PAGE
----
I’m so sorry to be late for the Homeschool Blogging Carninal hosted by hosted by Lisa at The Squishable Baby and Keisha at Unschooling Momma. I’ve been distracted by racism in a musical at my local high school that has hit a nerve and generated a lot of press including a front page article in The Boston Globe, 2 OpEd articles in The Boston Globe, an article across the pond at The Daily Telegraph and a slew of blog posts both by me and other bloggers. If you want to read them, they are all here.
This makes me realize that multicultural books for kids are, perhaps, the first step for breaking racist stereotypes and introducing diversity in a positive way into the lives of our children. Today, I wanted to share a few of my favorite Asian American children’s books. I hope you enjoy them with your children.
I chose a picture book, easy reader, easy chapter book, chapter book and a young adult novel that portray contemporary Asian Americans. That’s 5 books. 5 is a lucky number in Chinese culture. 4 is bad because it signifies death.
Hot, Hot Roti for Dada-ji by F. Zia and Ken Min
Food is often a way that kids experience diversity whether it is what their families cook or from visiting family and friends. But sometimes, a child (or an adult) can feel weird introducing their ethnic food to guests. Will they like it? Will they think it’s too smelly or strange? What is wonderful about this picture book is that the foods and cultural traditions of India are celebrated; indeed it is what makes Dada-ji so strong and powerful in his old age. I love this message that foods from around the world are to be celebrated and even revered! [picture book, ages 4 and up]
Ting and Ling Share a Birthday by Grace Lin
Ting and Ling are identical twins but they are not the same. Grace Lin depicts Asian American girls as they go about celebrating their birthdays in short, charming stories that show, indeed, that Ting and Ling are not the same, but they are both good at sharing! A subtle message is that despite their Chinese names, Ting and Ling are assimilated Americans. There is nothing foreign about them, and their easy personalities make you want to befriend them. [easy reader, ages 5 and up]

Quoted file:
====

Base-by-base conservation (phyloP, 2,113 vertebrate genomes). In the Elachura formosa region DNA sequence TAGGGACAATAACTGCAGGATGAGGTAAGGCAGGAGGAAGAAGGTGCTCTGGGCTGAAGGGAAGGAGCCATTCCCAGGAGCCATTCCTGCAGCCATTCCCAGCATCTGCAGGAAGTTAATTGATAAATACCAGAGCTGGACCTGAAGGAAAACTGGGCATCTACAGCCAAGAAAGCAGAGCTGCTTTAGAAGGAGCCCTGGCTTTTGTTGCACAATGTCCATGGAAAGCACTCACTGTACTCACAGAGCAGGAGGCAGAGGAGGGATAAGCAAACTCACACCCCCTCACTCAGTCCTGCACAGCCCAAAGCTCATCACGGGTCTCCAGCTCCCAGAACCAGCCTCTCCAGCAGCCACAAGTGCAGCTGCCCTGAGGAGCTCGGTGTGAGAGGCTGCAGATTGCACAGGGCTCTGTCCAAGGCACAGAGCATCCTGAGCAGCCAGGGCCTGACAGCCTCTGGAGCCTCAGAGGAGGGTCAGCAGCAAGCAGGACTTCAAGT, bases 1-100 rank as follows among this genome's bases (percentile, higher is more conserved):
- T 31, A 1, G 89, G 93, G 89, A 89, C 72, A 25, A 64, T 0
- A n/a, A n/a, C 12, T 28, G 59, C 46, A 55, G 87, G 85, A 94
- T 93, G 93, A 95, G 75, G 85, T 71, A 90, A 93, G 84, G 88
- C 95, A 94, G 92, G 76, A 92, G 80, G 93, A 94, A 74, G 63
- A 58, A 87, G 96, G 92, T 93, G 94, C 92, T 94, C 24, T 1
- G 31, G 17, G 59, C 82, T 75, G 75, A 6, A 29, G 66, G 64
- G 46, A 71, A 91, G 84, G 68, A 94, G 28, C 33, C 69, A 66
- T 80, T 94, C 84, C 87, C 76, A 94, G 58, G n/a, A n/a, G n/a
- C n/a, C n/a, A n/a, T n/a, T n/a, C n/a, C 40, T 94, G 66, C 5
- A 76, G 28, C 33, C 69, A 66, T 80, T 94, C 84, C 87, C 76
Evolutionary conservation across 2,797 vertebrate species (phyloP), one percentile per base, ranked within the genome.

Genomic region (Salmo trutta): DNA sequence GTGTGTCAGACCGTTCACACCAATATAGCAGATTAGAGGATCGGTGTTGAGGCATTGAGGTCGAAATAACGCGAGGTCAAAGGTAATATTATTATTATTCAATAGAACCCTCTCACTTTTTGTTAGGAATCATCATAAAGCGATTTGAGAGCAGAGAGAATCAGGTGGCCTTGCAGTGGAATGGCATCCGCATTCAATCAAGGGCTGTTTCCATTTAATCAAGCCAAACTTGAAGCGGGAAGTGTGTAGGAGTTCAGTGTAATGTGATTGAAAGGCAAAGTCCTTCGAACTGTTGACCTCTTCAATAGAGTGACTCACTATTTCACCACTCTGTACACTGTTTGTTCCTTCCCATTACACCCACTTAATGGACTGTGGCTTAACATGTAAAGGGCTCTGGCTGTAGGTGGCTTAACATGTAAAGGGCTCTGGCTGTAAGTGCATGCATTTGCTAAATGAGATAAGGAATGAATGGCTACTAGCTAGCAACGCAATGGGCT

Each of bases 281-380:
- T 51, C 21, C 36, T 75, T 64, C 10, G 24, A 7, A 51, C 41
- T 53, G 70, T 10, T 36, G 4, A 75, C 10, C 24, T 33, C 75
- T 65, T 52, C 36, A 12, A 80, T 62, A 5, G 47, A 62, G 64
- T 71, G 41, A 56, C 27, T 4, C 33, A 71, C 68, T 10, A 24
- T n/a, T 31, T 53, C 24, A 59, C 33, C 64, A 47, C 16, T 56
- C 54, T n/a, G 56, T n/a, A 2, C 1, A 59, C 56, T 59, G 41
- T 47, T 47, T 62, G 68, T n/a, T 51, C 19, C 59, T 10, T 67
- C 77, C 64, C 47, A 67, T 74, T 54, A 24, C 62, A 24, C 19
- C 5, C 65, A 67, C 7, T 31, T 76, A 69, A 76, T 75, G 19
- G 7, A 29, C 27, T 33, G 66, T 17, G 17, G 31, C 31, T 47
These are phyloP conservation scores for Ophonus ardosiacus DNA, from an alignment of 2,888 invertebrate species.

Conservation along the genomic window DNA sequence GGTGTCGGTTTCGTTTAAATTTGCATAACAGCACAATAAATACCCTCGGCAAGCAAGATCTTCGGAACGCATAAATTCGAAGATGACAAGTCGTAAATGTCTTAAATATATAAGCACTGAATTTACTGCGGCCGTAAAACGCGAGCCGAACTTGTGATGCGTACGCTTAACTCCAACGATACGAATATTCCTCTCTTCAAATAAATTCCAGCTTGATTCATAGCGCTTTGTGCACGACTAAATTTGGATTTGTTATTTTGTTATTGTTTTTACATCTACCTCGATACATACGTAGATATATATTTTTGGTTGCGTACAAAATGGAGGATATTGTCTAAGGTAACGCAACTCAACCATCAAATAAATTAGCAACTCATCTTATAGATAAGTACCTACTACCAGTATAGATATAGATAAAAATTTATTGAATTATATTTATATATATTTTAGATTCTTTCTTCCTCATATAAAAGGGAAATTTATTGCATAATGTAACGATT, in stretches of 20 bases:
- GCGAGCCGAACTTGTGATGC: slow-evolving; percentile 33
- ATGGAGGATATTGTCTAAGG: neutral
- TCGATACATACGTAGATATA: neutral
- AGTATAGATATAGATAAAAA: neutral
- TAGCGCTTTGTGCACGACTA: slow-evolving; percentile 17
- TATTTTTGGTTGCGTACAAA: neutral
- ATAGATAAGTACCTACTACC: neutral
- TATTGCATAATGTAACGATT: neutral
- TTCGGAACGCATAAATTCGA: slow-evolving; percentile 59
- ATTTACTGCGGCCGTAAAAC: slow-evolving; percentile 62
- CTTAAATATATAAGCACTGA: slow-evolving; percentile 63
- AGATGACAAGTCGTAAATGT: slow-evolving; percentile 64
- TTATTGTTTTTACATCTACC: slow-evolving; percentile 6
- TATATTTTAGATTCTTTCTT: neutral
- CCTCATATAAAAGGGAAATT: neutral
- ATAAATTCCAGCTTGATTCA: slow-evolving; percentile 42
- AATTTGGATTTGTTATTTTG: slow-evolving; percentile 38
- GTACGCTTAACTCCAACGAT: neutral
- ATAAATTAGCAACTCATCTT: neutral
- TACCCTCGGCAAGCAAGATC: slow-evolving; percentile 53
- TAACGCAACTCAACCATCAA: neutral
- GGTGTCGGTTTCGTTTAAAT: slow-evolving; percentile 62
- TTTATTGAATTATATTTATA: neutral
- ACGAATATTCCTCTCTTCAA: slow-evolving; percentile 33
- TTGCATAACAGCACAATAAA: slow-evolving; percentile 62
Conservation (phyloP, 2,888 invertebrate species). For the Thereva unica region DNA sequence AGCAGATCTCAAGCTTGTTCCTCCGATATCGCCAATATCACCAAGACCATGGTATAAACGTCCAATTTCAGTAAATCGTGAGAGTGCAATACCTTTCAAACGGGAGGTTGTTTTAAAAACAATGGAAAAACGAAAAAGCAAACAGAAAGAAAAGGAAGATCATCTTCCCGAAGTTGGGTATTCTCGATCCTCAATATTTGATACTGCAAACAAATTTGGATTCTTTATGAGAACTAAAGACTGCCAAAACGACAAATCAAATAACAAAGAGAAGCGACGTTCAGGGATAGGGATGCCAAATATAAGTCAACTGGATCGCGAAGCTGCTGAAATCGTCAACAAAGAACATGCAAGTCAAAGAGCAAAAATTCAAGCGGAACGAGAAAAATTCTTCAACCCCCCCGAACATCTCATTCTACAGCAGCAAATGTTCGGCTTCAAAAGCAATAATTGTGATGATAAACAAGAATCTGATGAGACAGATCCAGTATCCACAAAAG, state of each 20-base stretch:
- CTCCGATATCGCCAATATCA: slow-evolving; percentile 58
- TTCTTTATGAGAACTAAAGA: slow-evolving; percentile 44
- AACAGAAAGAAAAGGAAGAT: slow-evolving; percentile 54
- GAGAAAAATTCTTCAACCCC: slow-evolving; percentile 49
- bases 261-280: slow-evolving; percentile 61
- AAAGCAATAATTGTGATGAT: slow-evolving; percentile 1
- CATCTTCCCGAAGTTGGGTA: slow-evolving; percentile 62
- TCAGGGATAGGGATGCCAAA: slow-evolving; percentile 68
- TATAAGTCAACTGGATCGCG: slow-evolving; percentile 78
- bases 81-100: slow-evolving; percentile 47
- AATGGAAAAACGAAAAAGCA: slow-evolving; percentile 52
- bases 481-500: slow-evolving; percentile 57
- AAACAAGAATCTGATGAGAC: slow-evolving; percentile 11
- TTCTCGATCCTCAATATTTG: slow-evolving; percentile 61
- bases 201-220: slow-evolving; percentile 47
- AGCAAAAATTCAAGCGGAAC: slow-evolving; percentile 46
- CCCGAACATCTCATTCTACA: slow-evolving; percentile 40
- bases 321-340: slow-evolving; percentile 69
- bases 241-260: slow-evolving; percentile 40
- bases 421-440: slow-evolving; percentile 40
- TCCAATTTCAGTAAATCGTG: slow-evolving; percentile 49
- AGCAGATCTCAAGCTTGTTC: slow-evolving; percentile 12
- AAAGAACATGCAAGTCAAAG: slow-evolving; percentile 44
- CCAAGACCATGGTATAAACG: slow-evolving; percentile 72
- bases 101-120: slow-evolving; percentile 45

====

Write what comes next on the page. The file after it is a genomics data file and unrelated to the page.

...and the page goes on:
Alvin Ho: Allergic to Girls, School, and Other Scary Things by Lenore Look
Alvin Ho is afraid of everything from girls to school. He won’t speak in class but he has a rich life outside of it with his friends, going on adventures that test his courage. Alvin is the 2nd grade Asian Americanboy version of “Diary of a Wimpy Kid” and draws in the same audience of reluctant readers as well as readers who enjoy a funny early chapter book. [easy chapter book, ages 6 and up]
The Great Wall of Lucy Wu by Wendy Wan-Long Shang
There aren’t many chapter books that depict life for a second or third generation Asian American– that of straddling assimilation versus the old country. Wendy Shang nails this typical dilemma of Asian American kids trying to fit in with her chapter book about Lucy Wu. She’s a basketball star who wrestles with her relationship with her great aunt who comes from the old country to stay with her ( in her room), as well as the “perfect” Asian student, Talent Chang, that she detests. Lucy discovers that finding your place and figuring out what matters most can sometimes come together around the family dining table. [chapter book, ages 9 and up]
Jet Black and the Ninja Wind by Leza Lowitz and Shogo Oketani
This YA book won an APALA award. It has a strong teen female character who is trained as a ninja to protect a family treasure she knows nothing about. Navajo code talkers also figure into the plot. I thought this was an exciting page turner! [young adult, ages 10 and up]
This post was written for inclusion in the monthly Homeschool Blogging Carnival hosted by Lisa at The Squishable Baby and Keisha at Unschooling Momma. This month our participants are talking about Multiculturalism.
Visit The Squishable Baby to see how you can participate in the next Homeschool Blogging Carnival where we will be talking about Homeschool Mythsconceptions .
Please take the time to read the submissions by other Carnival participants:
- Keisha at Unschooling Momma will talk about Multiculturalism in the Home
- Lisa at The Squishable Baby Will talk about Hello Education – Goodbye Fear!.
- Mia Wenjen from Pragmatic Mom Suggests great Asian American Books for Kids.
- Lydia Larae from Lydia’s Handmade Life will talk about Bilingual Learning.
- Shelly from There is No Place Like Home will talk about Multiculturalism is More Than Our Differences.
- Cordelia from Multilingual Mama will talk about how Multiculturalism is the Foundation of her Family’s Homeschool Education.
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